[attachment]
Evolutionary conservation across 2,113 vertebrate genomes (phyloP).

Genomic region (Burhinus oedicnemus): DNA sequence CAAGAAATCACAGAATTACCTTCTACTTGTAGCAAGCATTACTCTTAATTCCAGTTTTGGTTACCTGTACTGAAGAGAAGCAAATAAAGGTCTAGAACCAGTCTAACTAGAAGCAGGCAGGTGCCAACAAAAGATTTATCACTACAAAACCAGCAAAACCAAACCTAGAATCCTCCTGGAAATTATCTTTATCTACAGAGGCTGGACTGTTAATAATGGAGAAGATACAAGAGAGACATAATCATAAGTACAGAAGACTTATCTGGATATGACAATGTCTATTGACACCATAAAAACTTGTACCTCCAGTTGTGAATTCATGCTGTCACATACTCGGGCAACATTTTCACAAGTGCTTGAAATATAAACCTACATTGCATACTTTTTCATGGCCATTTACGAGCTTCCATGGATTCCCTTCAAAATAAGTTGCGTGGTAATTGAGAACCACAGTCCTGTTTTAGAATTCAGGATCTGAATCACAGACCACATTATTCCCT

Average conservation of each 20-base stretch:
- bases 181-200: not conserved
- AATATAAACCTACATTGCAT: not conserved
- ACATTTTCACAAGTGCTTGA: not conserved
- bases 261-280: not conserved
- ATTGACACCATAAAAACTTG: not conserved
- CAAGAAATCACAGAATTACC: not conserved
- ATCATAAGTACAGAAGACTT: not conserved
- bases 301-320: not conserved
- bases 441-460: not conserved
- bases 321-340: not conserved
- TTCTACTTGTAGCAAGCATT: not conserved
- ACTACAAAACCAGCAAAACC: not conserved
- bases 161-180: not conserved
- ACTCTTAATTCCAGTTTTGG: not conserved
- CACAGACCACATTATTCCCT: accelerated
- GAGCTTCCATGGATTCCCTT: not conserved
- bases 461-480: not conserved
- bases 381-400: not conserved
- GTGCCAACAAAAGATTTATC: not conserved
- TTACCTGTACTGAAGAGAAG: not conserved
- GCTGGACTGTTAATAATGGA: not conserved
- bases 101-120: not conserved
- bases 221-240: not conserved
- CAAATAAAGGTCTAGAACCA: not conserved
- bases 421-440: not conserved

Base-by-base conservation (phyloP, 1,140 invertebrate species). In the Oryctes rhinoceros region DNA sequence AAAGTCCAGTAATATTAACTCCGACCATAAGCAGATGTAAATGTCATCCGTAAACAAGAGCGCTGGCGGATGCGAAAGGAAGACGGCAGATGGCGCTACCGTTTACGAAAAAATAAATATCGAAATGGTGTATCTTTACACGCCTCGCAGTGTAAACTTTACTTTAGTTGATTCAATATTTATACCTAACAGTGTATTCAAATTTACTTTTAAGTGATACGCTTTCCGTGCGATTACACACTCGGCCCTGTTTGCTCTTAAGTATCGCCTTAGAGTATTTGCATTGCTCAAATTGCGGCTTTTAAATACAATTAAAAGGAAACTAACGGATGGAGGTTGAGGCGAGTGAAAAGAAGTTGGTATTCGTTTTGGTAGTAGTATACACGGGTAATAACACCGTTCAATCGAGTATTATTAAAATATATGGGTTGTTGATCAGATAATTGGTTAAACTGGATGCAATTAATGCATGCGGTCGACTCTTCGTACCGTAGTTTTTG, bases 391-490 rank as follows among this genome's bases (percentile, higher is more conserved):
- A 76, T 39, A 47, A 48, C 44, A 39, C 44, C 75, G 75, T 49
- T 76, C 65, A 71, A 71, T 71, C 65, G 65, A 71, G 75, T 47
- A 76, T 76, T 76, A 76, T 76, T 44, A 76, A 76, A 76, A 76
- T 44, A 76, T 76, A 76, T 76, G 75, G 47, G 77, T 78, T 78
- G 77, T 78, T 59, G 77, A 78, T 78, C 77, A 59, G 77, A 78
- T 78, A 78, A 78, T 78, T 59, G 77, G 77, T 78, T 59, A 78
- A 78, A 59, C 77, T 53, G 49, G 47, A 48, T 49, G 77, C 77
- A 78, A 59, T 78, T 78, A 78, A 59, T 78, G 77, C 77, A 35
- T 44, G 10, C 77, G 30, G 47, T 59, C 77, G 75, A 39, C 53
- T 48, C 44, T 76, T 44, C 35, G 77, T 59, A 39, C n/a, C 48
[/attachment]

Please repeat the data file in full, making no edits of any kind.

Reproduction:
Evolutionary conservation across 2,113 vertebrate genomes (phyloP).

Genomic region (Burhinus oedicnemus): DNA sequence CAAGAAATCACAGAATTACCTTCTACTTGTAGCAAGCATTACTCTTAATTCCAGTTTTGGTTACCTGTACTGAAGAGAAGCAAATAAAGGTCTAGAACCAGTCTAACTAGAAGCAGGCAGGTGCCAACAAAAGATTTATCACTACAAAACCAGCAAAACCAAACCTAGAATCCTCCTGGAAATTATCTTTATCTACAGAGGCTGGACTGTTAATAATGGAGAAGATACAAGAGAGACATAATCATAAGTACAGAAGACTTATCTGGATATGACAATGTCTATTGACACCATAAAAACTTGTACCTCCAGTTGTGAATTCATGCTGTCACATACTCGGGCAACATTTTCACAAGTGCTTGAAATATAAACCTACATTGCATACTTTTTCATGGCCATTTACGAGCTTCCATGGATTCCCTTCAAAATAAGTTGCGTGGTAATTGAGAACCACAGTCCTGTTTTAGAATTCAGGATCTGAATCACAGACCACATTATTCCCT

Average conservation of each 20-base stretch:
- bases 181-200: not conserved
- AATATAAACCTACATTGCAT: not conserved
- ACATTTTCACAAGTGCTTGA: not conserved
- bases 261-280: not conserved
- ATTGACACCATAAAAACTTG: not conserved
- CAAGAAATCACAGAATTACC: not conserved
- ATCATAAGTACAGAAGACTT: not conserved
- bases 301-320: not conserved
- bases 441-460: not conserved
- bases 321-340: not conserved
- TTCTACTTGTAGCAAGCATT: not conserved
- ACTACAAAACCAGCAAAACC: not conserved
- bases 161-180: not conserved
- ACTCTTAATTCCAGTTTTGG: not conserved
- CACAGACCACATTATTCCCT: accelerated
- GAGCTTCCATGGATTCCCTT: not conserved
- bases 461-480: not conserved
- bases 381-400: not conserved
- GTGCCAACAAAAGATTTATC: not conserved
- TTACCTGTACTGAAGAGAAG: not conserved
- GCTGGACTGTTAATAATGGA: not conserved
- bases 101-120: not conserved
- bases 221-240: not conserved
- CAAATAAAGGTCTAGAACCA: not conserved
- bases 421-440: not conserved

Base-by-base conservation (phyloP, 1,140 invertebrate species). In the Oryctes rhinoceros region DNA sequence AAAGTCCAGTAATATTAACTCCGACCATAAGCAGATGTAAATGTCATCCGTAAACAAGAGCGCTGGCGGATGCGAAAGGAAGACGGCAGATGGCGCTACCGTTTACGAAAAAATAAATATCGAAATGGTGTATCTTTACACGCCTCGCAGTGTAAACTTTACTTTAGTTGATTCAATATTTATACCTAACAGTGTATTCAAATTTACTTTTAAGTGATACGCTTTCCGTGCGATTACACACTCGGCCCTGTTTGCTCTTAAGTATCGCCTTAGAGTATTTGCATTGCTCAAATTGCGGCTTTTAAATACAATTAAAAGGAAACTAACGGATGGAGGTTGAGGCGAGTGAAAAGAAGTTGGTATTCGTTTTGGTAGTAGTATACACGGGTAATAACACCGTTCAATCGAGTATTATTAAAATATATGGGTTGTTGATCAGATAATTGGTTAAACTGGATGCAATTAATGCATGCGGTCGACTCTTCGTACCGTAGTTTTTG, bases 391-490 rank as follows among this genome's bases (percentile, higher is more conserved):
- A 76, T 39, A 47, A 48, C 44, A 39, C 44, C 75, G 75, T 49
- T 76, C 65, A 71, A 71, T 71, C 65, G 65, A 71, G 75, T 47
- A 76, T 76, T 76, A 76, T 76, T 44, A 76, A 76, A 76, A 76
- T 44, A 76, T 76, A 76, T 76, G 75, G 47, G 77, T 78, T 78
- G 77, T 78, T 59, G 77, A 78, T 78, C 77, A 59, G 77, A 78
- T 78, A 78, A 78, T 78, T 59, G 77, G 77, T 78, T 59, A 78
- A 78, A 59, C 77, T 53, G 49, G 47, A 48, T 49, G 77, C 77
- A 78, A 59, T 78, T 78, A 78, A 59, T 78, G 77, C 77, A 35
- T 44, G 10, C 77, G 30, G 47, T 59, C 77, G 75, A 39, C 53
- T 48, C 44, T 76, T 44, C 35, G 77, T 59, A 39, C n/a, C 48